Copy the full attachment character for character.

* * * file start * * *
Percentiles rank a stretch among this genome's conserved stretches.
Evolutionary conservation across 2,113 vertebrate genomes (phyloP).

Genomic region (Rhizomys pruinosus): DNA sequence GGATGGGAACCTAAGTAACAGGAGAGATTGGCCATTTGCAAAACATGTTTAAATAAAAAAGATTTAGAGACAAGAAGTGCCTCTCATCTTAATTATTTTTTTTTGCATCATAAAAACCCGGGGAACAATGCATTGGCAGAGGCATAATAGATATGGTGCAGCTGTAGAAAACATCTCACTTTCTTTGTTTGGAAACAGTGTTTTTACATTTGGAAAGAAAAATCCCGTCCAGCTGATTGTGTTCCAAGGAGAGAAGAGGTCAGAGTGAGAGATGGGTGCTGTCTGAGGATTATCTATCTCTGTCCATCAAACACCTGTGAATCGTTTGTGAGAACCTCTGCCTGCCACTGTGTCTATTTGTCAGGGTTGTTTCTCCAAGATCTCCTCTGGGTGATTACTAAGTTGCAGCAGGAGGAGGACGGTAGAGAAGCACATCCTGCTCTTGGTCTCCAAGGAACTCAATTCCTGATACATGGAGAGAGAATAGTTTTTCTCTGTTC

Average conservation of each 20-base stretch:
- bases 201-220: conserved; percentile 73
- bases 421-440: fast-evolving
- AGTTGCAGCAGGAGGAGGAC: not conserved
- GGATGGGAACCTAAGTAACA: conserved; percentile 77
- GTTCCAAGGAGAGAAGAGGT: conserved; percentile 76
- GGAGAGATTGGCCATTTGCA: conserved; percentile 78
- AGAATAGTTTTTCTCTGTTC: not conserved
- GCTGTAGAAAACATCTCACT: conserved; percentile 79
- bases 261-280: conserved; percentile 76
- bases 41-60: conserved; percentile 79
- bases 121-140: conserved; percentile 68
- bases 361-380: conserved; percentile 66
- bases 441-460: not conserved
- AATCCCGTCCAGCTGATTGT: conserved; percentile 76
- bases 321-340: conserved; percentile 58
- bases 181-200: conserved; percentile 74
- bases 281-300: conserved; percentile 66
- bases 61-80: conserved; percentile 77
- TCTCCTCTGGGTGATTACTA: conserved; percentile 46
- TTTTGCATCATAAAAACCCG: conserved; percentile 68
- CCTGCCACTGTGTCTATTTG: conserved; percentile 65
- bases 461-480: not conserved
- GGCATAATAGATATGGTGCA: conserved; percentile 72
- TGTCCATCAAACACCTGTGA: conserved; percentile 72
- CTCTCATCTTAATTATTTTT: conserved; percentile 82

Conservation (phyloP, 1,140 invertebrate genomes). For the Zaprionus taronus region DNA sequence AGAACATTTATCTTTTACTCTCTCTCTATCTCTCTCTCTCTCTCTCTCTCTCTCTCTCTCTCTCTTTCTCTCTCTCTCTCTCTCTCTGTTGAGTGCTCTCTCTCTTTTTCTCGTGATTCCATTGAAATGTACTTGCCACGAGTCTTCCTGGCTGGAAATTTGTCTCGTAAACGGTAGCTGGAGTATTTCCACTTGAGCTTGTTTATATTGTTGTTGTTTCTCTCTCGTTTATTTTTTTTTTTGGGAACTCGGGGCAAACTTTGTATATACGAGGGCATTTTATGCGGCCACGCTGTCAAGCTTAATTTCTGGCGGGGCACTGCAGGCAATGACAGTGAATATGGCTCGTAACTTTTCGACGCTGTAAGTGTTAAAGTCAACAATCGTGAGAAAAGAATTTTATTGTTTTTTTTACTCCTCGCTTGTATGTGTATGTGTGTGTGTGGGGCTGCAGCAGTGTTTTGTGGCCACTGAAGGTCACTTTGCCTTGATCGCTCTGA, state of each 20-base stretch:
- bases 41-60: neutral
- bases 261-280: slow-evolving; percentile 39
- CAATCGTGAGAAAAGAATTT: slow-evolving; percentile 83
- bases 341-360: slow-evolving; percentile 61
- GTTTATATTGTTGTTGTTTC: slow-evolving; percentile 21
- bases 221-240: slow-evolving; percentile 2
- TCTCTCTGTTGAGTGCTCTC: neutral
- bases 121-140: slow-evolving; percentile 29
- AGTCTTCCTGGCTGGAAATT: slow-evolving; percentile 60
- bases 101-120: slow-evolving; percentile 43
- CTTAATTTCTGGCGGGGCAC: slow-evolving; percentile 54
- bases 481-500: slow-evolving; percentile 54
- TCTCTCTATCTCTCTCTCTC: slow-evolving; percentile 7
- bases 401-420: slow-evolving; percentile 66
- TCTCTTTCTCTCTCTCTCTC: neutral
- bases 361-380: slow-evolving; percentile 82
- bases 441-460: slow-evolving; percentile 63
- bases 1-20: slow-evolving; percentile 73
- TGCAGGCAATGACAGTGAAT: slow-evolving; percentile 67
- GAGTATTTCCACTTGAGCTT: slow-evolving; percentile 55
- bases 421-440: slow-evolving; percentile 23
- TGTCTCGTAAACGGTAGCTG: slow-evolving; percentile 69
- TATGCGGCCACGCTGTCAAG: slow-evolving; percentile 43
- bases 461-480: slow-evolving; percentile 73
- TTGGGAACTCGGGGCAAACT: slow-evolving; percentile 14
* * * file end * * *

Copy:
Percentiles rank a stretch among this genome's conserved stretches.
Evolutionary conservation across 2,113 vertebrate genomes (phyloP).

Genomic region (Rhizomys pruinosus): DNA sequence GGATGGGAACCTAAGTAACAGGAGAGATTGGCCATTTGCAAAACATGTTTAAATAAAAAAGATTTAGAGACAAGAAGTGCCTCTCATCTTAATTATTTTTTTTTGCATCATAAAAACCCGGGGAACAATGCATTGGCAGAGGCATAATAGATATGGTGCAGCTGTAGAAAACATCTCACTTTCTTTGTTTGGAAACAGTGTTTTTACATTTGGAAAGAAAAATCCCGTCCAGCTGATTGTGTTCCAAGGAGAGAAGAGGTCAGAGTGAGAGATGGGTGCTGTCTGAGGATTATCTATCTCTGTCCATCAAACACCTGTGAATCGTTTGTGAGAACCTCTGCCTGCCACTGTGTCTATTTGTCAGGGTTGTTTCTCCAAGATCTCCTCTGGGTGATTACTAAGTTGCAGCAGGAGGAGGACGGTAGAGAAGCACATCCTGCTCTTGGTCTCCAAGGAACTCAATTCCTGATACATGGAGAGAGAATAGTTTTTCTCTGTTC

Average conservation of each 20-base stretch:
- bases 201-220: conserved; percentile 73
- bases 421-440: fast-evolving
- AGTTGCAGCAGGAGGAGGAC: not conserved
- GGATGGGAACCTAAGTAACA: conserved; percentile 77
- GTTCCAAGGAGAGAAGAGGT: conserved; percentile 76
- GGAGAGATTGGCCATTTGCA: conserved; percentile 78
- AGAATAGTTTTTCTCTGTTC: not conserved
- GCTGTAGAAAACATCTCACT: conserved; percentile 79
- bases 261-280: conserved; percentile 76
- bases 41-60: conserved; percentile 79
- bases 121-140: conserved; percentile 68
- bases 361-380: conserved; percentile 66
- bases 441-460: not conserved
- AATCCCGTCCAGCTGATTGT: conserved; percentile 76
- bases 321-340: conserved; percentile 58
- bases 181-200: conserved; percentile 74
- bases 281-300: conserved; percentile 66
- bases 61-80: conserved; percentile 77
- TCTCCTCTGGGTGATTACTA: conserved; percentile 46
- TTTTGCATCATAAAAACCCG: conserved; percentile 68
- CCTGCCACTGTGTCTATTTG: conserved; percentile 65
- bases 461-480: not conserved
- GGCATAATAGATATGGTGCA: conserved; percentile 72
- TGTCCATCAAACACCTGTGA: conserved; percentile 72
- CTCTCATCTTAATTATTTTT: conserved; percentile 82

Conservation (phyloP, 1,140 invertebrate genomes). For the Zaprionus taronus region DNA sequence AGAACATTTATCTTTTACTCTCTCTCTATCTCTCTCTCTCTCTCTCTCTCTCTCTCTCTCTCTCTTTCTCTCTCTCTCTCTCTCTCTGTTGAGTGCTCTCTCTCTTTTTCTCGTGATTCCATTGAAATGTACTTGCCACGAGTCTTCCTGGCTGGAAATTTGTCTCGTAAACGGTAGCTGGAGTATTTCCACTTGAGCTTGTTTATATTGTTGTTGTTTCTCTCTCGTTTATTTTTTTTTTTGGGAACTCGGGGCAAACTTTGTATATACGAGGGCATTTTATGCGGCCACGCTGTCAAGCTTAATTTCTGGCGGGGCACTGCAGGCAATGACAGTGAATATGGCTCGTAACTTTTCGACGCTGTAAGTGTTAAAGTCAACAATCGTGAGAAAAGAATTTTATTGTTTTTTTTACTCCTCGCTTGTATGTGTATGTGTGTGTGTGGGGCTGCAGCAGTGTTTTGTGGCCACTGAAGGTCACTTTGCCTTGATCGCTCTGA, state of each 20-base stretch:
- bases 41-60: neutral
- bases 261-280: slow-evolving; percentile 39
- CAATCGTGAGAAAAGAATTT: slow-evolving; percentile 83
- bases 341-360: slow-evolving; percentile 61
- GTTTATATTGTTGTTGTTTC: slow-evolving; percentile 21
- bases 221-240: slow-evolving; percentile 2
- TCTCTCTGTTGAGTGCTCTC: neutral
- bases 121-140: slow-evolving; percentile 29
- AGTCTTCCTGGCTGGAAATT: slow-evolving; percentile 60
- bases 101-120: slow-evolving; percentile 43
- CTTAATTTCTGGCGGGGCAC: slow-evolving; percentile 54
- bases 481-500: slow-evolving; percentile 54
- TCTCTCTATCTCTCTCTCTC: slow-evolving; percentile 7
- bases 401-420: slow-evolving; percentile 66
- TCTCTTTCTCTCTCTCTCTC: neutral
- bases 361-380: slow-evolving; percentile 82
- bases 441-460: slow-evolving; percentile 63
- bases 1-20: slow-evolving; percentile 73
- TGCAGGCAATGACAGTGAAT: slow-evolving; percentile 67
- GAGTATTTCCACTTGAGCTT: slow-evolving; percentile 55
- bases 421-440: slow-evolving; percentile 23
- TGTCTCGTAAACGGTAGCTG: slow-evolving; percentile 69
- TATGCGGCCACGCTGTCAAG: slow-evolving; percentile 43
- bases 461-480: slow-evolving; percentile 73
- TTGGGAACTCGGGGCAAACT: slow-evolving; percentile 14